So while it outwardly has been putting on a nice face, even pledging $500 million at one point to assess the impacts of the spill, it has all the while been trying to ensure that it won't be held liable for those same impacts.
Just after the Deepwater explosion, surviving employees were held in solitary confinement, while Transocean flacks made them waive their rights to sue. BP then did the same with fishermen it contracted to help clean up the spill though the company later said that was nothing more than a legal mixup.
If there's anything to learn from this disaster, it's that companies like BP don't make mistakes at the expense of others. They are exceedingly deliberate.
8. BP bets on risk to employees to save money — and doesn't care if they get sick
When BP unleashed its "Beyond Petroleum" re-branding/greenwashing campaign, the snazzy ads featured smiley oil rig workers. But the truth of the matter is that BP consistently and knowingly puts its employees at risk.
An internal BP document shows that just before the prior fatal disaster — the 2005 Texas City explosion that killed 15 workers and injured 170 — when BP had to choose between cost-savings and greater safety, it went with its bottom line.
A BP Risk Management memo showed that although steel trailers would be safer in the case of an explosion, the company went with less expensive options that offered protection but were not "blast resistant." In the Texas City blast, all of the fatalities and most of the injuries occurred in or around these trailers.
Although BP has responded to this memo by saying the company culture has changed since Texas City, 11 people died on the Deepwater Horizon when it blew up. Perhaps a similar memo went out regarding safety and cost-cutting measures?
Reports in recent weeks have stated that fishermen hired by BP for oil cleanup weren't provided protective equipment and have now fallen ill. Hopefully they didn't sign waivers.
9. Environmental damage could even include a climatological catastrophe
It's hard to know where to start discussing the environmental damage caused by Deepwater Horizon. Each day will give us a clearer picture of the short-term ecological destruction, but environmental experts believe the damage to the Gulf of Mexico will be long-term.
In the short term, environmentalists are up in arms about the dispersants being used to clean up the oil slick in the Gulf. Apparently, the types that BP has been using aren't all that effective in dispersing oil, and are pretty high in toxicity to marine fauna such as fish and shrimp. The fear is that what BP may be using to clean up the mess could, in the long term, make it worse.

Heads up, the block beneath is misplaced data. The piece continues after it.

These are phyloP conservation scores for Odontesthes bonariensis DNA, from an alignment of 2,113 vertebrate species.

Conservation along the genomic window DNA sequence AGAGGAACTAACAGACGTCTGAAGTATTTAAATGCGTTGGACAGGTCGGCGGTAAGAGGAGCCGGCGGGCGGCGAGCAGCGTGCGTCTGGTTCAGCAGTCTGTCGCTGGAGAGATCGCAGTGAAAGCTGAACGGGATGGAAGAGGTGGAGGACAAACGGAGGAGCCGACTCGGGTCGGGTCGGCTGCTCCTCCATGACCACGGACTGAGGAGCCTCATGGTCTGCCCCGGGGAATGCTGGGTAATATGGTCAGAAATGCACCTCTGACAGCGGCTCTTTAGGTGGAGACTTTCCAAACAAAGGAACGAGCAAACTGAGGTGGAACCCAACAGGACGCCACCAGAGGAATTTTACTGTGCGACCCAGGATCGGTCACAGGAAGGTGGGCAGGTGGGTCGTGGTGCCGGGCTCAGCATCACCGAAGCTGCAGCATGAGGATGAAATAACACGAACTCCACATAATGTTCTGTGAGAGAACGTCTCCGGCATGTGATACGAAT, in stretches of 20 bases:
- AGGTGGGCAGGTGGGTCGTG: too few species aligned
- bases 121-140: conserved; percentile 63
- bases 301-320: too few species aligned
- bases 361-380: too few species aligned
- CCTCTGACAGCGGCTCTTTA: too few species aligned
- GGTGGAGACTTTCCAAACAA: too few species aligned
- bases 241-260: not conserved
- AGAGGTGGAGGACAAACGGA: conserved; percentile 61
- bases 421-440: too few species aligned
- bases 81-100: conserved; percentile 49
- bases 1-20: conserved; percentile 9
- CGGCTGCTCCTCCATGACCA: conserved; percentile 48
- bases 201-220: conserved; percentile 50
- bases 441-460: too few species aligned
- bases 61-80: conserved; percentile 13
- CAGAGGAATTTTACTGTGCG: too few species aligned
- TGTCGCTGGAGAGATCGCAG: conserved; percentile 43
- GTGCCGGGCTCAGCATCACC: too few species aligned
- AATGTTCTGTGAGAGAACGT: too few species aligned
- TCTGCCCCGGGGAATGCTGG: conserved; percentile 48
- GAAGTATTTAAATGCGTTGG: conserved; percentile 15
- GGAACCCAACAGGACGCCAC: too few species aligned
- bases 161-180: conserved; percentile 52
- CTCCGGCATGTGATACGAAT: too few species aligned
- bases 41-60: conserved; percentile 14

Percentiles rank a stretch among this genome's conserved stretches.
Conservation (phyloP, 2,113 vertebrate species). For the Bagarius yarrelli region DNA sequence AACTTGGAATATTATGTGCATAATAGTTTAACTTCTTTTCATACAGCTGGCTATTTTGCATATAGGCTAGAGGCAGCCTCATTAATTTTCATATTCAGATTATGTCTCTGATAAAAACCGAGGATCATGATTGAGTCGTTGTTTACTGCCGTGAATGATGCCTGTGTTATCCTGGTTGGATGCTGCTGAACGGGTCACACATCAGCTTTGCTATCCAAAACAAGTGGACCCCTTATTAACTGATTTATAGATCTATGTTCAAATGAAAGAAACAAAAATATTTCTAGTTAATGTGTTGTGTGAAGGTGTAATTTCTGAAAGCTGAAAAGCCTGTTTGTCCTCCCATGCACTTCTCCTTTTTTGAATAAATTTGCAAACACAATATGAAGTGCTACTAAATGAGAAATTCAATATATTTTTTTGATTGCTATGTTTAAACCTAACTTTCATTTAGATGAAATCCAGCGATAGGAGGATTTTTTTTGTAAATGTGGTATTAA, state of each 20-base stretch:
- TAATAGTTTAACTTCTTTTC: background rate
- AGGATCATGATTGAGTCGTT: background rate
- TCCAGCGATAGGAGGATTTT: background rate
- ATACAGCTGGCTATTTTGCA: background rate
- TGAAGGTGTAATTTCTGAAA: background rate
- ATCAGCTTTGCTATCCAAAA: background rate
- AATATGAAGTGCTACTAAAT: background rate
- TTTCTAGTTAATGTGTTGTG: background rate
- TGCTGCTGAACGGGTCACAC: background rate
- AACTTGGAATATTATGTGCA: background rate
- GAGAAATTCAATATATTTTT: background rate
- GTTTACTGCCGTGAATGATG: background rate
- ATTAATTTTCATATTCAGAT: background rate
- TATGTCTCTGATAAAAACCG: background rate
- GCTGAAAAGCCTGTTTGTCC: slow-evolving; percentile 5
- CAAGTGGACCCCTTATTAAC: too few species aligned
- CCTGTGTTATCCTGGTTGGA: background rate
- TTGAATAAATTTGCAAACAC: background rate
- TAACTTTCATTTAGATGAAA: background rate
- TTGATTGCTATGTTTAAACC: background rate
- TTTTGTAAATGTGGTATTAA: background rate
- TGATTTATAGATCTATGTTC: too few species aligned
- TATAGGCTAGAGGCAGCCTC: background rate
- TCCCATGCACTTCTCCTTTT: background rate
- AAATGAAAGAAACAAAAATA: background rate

On the longer-term side of things, there are signs that this largest oil drilling catastrophe could also become the worst natural gas and climate disaster. The explosion has released tremendous amounts of methane from deep in the ocean, and research shows that methane, when mixed with air, is the most powerful (read: terrible) greenhouse gas — 26 times worse than carbon-dioxide.
Our warming planet just got a lot hotter.
10. No one knows what to do and it will happen again
The very worst part about the Deepwater Horizon calamity is that nobody knows what to do. We don't know how bad it really is because we can't measure what's going on. We don't know how to stop it — and once we do, we won't know how to clean it up.
BP is at the helm of the recovery process, but given its corporate track record, its efforts will only go so far — it has a board of directors and also shareholders to answer to, after all. The U.S. government, the only other entity that could take over, has been content to let BP hack away at the problem (until setting deadlines just last week for more specific strategies). Why? Because it probably has no idea what to do either.
Here's the reality of the matter: For as long as offshore drilling is legal, oil spills will happen. Coastlines will be decimated, oceans destroyed, economies ruined, lives lost. Oil companies have little to no incentive to prevent such disasters from happening, and they use their money to buy government regulators' integrity.
Deepwater Horizon is not an anomaly — it's the norm.
Daniela Perdomo is a staff writer and editor at AlterNet. Follow Daniela on Twitter or write her at firstname.lastname@example.org.